If you choose to quit working for the company before your year is up, they will normally require you to pay back a prorated amount of money for the schooling. The amount you pay back will be comparable to what you would have paid if you went to an independently owned school.

Company-sponsored training can be an excellent way to get your career underway if you can't afford the tuition up front for private schooling.

OWI:

Operating While Intoxicated

G-Town's Comment
member avatar

Part of Joe’s first post:

Company sponsored training no longer appeals to me because of their degree mill type way of doing business. It's not in depth compared to a private school.

Welcome Joe.

Not gonna be that easy. Please expand on the above claim; false on several levels. But please, enlighten us...what do you base that on? And how did you come to this conclusion?

Company Sponsored Training:

A Company-Sponsored Training Program is a school that is owned and operated by a trucking company.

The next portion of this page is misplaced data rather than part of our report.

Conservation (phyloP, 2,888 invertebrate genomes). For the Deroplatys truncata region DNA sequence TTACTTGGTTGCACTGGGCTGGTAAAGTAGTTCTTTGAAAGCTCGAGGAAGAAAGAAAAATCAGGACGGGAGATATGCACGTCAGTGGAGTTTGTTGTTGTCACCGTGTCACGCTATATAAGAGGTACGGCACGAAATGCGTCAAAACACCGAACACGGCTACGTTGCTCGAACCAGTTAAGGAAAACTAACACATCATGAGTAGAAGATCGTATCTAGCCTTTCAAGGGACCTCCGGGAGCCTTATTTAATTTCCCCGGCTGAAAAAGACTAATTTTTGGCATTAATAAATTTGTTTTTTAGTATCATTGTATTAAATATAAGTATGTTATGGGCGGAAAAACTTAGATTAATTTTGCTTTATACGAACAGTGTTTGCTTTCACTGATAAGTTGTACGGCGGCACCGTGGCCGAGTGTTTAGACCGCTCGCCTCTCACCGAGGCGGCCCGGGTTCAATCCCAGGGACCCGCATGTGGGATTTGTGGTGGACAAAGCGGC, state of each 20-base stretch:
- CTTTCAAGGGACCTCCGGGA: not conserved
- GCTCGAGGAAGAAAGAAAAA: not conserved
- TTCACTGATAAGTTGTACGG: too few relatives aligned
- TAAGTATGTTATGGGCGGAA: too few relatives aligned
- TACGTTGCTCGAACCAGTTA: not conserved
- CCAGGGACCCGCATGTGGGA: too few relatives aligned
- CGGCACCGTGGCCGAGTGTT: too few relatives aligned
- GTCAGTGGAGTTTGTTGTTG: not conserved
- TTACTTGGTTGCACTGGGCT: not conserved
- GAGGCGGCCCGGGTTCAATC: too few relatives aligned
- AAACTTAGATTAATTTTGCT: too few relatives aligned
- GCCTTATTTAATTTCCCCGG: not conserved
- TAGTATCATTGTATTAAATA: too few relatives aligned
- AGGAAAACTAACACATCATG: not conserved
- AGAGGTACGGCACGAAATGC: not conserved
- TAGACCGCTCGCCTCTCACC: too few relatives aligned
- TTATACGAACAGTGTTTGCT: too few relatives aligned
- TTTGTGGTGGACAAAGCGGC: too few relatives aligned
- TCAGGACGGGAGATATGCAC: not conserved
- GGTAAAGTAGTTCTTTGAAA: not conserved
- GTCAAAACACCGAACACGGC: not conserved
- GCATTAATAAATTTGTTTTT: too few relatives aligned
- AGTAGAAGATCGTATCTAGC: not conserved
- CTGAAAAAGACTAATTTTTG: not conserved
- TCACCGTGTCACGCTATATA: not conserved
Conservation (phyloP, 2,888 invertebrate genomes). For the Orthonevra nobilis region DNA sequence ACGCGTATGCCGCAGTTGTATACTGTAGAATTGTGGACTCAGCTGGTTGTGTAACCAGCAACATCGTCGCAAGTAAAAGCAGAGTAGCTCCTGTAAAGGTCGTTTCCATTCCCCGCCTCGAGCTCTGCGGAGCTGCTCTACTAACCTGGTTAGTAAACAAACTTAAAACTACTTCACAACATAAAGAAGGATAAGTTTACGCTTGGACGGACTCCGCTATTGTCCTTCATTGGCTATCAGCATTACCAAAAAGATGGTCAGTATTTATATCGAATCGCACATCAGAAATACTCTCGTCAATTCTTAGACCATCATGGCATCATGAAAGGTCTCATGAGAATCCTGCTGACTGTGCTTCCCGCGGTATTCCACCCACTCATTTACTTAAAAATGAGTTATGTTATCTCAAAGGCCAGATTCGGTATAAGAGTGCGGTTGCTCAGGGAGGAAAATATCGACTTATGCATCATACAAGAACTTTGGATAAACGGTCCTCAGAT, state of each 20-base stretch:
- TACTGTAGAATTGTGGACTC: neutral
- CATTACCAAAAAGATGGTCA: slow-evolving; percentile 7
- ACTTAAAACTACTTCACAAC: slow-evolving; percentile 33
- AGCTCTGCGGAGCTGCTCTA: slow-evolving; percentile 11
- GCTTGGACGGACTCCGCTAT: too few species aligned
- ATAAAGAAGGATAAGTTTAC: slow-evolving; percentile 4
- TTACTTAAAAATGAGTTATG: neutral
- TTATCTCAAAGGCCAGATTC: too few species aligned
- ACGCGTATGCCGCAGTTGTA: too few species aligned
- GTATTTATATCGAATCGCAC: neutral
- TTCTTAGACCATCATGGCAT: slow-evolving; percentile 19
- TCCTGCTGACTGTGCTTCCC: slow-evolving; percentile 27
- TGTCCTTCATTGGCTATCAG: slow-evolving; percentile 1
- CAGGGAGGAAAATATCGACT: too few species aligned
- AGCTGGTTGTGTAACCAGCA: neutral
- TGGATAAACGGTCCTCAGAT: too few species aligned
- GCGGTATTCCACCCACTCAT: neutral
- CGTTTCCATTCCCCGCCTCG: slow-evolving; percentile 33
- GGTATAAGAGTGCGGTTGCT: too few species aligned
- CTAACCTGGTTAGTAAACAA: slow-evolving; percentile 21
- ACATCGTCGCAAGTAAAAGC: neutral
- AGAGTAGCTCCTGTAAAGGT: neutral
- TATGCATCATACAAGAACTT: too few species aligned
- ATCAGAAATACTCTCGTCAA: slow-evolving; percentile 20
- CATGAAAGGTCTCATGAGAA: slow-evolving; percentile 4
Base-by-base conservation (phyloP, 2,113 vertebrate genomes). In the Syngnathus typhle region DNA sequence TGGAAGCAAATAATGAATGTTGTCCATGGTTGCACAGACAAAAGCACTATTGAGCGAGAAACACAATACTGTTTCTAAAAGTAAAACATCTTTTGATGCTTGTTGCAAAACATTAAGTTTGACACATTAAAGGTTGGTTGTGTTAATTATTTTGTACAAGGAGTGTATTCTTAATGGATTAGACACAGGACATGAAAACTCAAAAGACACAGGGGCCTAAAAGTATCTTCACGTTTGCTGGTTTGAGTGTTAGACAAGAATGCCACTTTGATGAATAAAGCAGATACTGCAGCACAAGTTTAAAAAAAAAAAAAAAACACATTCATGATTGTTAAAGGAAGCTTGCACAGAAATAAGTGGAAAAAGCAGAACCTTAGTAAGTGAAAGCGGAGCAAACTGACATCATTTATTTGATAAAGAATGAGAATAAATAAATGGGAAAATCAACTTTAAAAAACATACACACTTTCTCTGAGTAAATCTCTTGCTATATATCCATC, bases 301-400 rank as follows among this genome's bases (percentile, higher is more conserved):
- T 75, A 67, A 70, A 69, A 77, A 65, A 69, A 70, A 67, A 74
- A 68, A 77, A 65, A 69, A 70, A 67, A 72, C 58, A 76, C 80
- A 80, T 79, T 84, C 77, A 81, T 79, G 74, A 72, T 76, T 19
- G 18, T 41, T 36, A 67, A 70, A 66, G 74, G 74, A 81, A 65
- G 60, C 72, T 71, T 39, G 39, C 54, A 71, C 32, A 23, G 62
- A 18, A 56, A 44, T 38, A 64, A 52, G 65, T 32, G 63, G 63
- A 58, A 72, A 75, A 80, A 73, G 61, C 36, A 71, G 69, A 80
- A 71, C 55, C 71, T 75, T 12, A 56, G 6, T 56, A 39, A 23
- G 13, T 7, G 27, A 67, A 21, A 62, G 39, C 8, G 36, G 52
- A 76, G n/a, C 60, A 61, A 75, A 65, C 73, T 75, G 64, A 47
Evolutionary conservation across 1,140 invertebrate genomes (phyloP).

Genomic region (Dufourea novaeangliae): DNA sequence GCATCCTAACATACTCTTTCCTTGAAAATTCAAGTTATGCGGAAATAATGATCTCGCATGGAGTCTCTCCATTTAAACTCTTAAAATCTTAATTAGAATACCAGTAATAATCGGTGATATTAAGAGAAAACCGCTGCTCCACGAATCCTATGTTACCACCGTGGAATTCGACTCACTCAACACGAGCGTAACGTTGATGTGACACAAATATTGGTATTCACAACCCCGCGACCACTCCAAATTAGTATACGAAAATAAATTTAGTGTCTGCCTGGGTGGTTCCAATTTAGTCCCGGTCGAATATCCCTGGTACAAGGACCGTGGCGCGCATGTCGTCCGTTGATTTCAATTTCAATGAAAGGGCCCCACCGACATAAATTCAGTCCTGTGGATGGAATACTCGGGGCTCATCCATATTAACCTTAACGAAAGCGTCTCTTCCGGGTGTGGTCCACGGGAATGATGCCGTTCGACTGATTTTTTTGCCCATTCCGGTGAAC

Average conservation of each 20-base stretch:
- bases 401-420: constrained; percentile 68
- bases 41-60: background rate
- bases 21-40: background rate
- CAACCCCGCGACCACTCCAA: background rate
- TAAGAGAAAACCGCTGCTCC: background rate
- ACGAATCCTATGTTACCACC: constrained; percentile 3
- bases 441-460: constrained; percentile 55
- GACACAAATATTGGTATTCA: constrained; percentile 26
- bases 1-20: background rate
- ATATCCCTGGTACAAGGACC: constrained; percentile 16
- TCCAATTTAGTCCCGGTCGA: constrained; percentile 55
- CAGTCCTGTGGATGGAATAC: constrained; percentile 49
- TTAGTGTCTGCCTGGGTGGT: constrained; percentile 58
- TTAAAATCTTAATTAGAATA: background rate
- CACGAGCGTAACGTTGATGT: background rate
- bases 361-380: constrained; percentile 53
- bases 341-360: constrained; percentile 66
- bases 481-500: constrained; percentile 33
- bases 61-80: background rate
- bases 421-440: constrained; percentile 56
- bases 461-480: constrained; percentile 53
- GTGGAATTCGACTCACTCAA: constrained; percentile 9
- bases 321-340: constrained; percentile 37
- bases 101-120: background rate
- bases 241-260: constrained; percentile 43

The schooling often requires little or no money up front. Instead of paying up-front tuition you will sign an agreement to work for the company for a specified amount of time after graduation, usually around a year, at a slightly lower rate of pay in order to pay for the training.

If you choose to quit working for the company before your year is up, they will normally require you to pay back a prorated amount of money for the schooling. The amount you pay back will be comparable to what you would have paid if you went to an independently owned school.

Company-sponsored training can be an excellent way to get your career underway if you can't afford the tuition up front for private schooling.

Rainy D.'s Comment
member avatar

With my PERMIT at Prime i was out delivering loads OTR and did almost 10k miles. so how much more in depth can you get????

OTR:

Over The Road

OTR driving normally means you'll be hauling freight to various customers throughout your company's hauling region. It often entails being gone from home for two to three weeks at a time.

Page 2 of 3 Previous Page Next Page Go To Page:

New Reply:

New! Check out our help videos for a better understanding of our forum features

Bold
Italic
Underline
Quote
Photo
Link
Smiley
Links On TruckingTruth


example: TruckingTruth Homepage